Gladwell also vouches for Stephen Hunter and his sniper hero Bob Lee Swagger ("They're fantastically well written," he says to Rogan of Hunter's work, also noting that "anything with the word 'sniper' in it is generally one of his books") as well as Olen Steinhauer and his "conflicted and neurotic and hopelessly sentimental" Milo Weaver. "I have — by conservative estimate — several hundred novels with the word 'spy' in the title," Gladwell tells the New York Times in a 2013 interview. That must owe in part to his status as a longtime fan of John le Carré's novels starring unassuming British intelligence office George Smiley. "I’d like to go for a long walk on the Hampstead Heath with George Smiley," Gladwell says. "It would be drizzling. We would end up having a tepid cup of tea somewhere, with slightly stale biscuits. I would ask him lots of questions about Control, and he would evade them, gracefully."

Gladwell discusses le Carré's The Spy Who Came In from the Cold, the 1963 novel in which Smiley first appears, in an appearance this year on the podcast 3 Books. "It's simultaneously a spy thriller, a kind of critique of postwar England, a kind of critique of the world of espionage and the business of espionage, and an extraordinary and brilliantly bleak picture of human nature," he says, naming as one of the novel's innovations its portrayal of Western and Communist spy operations as "essentially equivalent," whereas "previously these kinds of books had good guys and bad guys." But whatever its particular strengths, "for those of us who tell stories for a living, a good thriller is incredibly instructive." Being "overwhelmingly about plot," the thriller genre holds each plot to a high standard, and "when somebody manages to pull it off successfully, that's intellectually of enormous interest to a storyteller."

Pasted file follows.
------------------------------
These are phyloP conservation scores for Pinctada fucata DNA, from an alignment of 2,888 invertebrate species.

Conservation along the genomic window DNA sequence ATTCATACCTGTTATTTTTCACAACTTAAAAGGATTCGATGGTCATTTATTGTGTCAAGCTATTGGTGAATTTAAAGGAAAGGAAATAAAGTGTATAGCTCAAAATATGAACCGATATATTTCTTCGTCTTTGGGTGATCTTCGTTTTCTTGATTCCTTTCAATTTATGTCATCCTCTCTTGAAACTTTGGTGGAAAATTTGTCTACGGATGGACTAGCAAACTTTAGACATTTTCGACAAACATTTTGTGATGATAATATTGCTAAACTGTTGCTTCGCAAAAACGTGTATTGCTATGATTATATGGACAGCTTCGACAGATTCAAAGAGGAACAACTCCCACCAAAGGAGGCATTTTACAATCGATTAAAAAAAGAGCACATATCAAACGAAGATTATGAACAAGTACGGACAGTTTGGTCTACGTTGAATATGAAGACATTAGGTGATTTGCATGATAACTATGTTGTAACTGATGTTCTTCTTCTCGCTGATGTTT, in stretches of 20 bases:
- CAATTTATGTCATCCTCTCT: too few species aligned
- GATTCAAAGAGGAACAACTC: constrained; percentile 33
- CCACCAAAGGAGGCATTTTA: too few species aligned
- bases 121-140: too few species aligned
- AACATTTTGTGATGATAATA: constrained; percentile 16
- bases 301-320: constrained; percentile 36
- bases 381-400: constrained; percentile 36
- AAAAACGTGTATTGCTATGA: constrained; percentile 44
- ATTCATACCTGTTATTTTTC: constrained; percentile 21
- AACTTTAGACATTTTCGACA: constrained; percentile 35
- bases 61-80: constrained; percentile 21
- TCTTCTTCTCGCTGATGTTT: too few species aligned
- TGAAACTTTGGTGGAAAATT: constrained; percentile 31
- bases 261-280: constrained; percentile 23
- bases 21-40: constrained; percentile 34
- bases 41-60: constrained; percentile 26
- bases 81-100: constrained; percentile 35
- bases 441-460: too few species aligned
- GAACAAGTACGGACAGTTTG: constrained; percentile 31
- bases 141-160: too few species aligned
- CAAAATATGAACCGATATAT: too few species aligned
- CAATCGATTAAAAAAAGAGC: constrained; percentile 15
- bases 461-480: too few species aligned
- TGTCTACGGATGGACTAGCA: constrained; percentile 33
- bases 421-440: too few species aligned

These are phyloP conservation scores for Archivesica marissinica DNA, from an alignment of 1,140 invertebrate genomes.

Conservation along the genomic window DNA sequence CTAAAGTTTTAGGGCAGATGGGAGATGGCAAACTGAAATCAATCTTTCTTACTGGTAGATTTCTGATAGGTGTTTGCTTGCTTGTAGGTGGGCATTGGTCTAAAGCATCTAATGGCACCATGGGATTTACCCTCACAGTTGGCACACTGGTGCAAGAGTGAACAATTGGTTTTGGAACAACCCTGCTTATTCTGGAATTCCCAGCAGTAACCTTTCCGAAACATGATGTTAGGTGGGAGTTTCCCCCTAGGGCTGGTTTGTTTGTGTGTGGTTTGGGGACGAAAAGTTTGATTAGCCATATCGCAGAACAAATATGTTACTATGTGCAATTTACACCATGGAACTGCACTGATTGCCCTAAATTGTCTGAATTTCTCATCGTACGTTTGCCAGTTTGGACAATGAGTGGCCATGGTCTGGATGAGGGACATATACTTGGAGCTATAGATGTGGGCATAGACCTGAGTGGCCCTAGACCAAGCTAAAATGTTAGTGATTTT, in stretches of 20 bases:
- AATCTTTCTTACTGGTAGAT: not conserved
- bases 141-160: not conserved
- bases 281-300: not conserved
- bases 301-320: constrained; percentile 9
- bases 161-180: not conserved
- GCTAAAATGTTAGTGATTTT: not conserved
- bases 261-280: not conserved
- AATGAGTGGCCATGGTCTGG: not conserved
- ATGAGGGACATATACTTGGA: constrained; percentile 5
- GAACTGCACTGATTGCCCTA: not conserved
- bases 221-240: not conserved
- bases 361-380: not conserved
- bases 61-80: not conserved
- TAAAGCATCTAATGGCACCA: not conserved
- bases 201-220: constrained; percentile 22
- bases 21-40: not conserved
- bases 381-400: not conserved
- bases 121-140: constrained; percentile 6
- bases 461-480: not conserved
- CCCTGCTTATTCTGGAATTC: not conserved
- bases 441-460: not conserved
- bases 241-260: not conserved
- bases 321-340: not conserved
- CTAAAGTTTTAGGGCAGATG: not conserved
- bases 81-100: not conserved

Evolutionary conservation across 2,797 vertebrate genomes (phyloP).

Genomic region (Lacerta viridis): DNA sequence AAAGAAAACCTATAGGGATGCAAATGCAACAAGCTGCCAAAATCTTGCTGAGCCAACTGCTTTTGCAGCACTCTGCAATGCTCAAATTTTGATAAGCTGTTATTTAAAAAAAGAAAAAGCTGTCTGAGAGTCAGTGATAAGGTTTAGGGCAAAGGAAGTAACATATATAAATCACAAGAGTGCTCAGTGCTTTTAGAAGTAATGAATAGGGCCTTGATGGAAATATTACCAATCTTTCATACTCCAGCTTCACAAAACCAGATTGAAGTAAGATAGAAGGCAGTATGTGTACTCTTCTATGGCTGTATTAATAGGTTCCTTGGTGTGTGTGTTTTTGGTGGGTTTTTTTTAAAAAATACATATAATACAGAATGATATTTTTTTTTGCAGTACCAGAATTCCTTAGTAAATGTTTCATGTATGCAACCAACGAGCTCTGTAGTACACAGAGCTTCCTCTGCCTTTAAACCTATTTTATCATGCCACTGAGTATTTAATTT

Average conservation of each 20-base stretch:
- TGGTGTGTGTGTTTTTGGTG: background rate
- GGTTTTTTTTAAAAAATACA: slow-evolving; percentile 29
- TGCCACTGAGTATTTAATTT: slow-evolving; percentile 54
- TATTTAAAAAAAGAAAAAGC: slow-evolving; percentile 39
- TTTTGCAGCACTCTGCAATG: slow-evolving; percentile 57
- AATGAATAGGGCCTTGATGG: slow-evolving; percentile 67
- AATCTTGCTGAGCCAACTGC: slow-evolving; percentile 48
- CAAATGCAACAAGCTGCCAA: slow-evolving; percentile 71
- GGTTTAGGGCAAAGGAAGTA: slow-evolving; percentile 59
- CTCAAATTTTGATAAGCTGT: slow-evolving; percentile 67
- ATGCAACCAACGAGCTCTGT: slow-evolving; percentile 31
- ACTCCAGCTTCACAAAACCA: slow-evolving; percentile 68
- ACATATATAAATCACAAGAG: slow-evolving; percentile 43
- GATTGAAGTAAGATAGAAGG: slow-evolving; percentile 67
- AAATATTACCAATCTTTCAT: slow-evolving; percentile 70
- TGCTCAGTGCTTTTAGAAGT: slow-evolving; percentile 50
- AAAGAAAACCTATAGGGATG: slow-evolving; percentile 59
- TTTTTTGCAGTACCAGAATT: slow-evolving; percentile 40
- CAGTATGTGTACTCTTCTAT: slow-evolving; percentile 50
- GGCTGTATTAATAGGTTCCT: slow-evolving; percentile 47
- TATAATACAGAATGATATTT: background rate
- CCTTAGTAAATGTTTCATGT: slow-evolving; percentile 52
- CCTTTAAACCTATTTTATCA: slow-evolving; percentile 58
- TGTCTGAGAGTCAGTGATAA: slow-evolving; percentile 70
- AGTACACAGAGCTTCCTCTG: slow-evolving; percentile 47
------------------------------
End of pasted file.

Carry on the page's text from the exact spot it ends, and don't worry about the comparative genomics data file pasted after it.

Asked recently by the Guardian to name a book that changed his life, Gladwell came up with Agatha Christie’s The Murder of Roger Ackroyd. "I was 12 or so when I read it," he says. "I will never forget the sheer delicious shock of that ending, and realizing – maybe for the first time – that it was possible to tell a story in a way that made the reader gasp. I’ve been chasing that same result (not nearly as successfully) ever since." And like any addict, he's surely been chasing that Christie-induced first gasp as a reader ever since. Hence his seemingly comprehensive knowledge of the work of le Carré, Steinhauer, Hunter, Child, and all the other thriller and mystery writers he tends to brings up when asked, a group including names like Iain Pears and David Ignatius. To Gladwell's mind, they all have much to teach us — even if the stories we tell involve muscular vigilantism and international espionage less than they do meritocracy and spaghetti sauce.

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Based in Seoul, Colin Marshall writes and broadcasts on cities, language, and culture. His projects include the book The Stateless City: a Walk through 21st-Century Los Angeles and the video series The City in Cinema. Follow him on Twitter at @colinmarshall or on Facebook.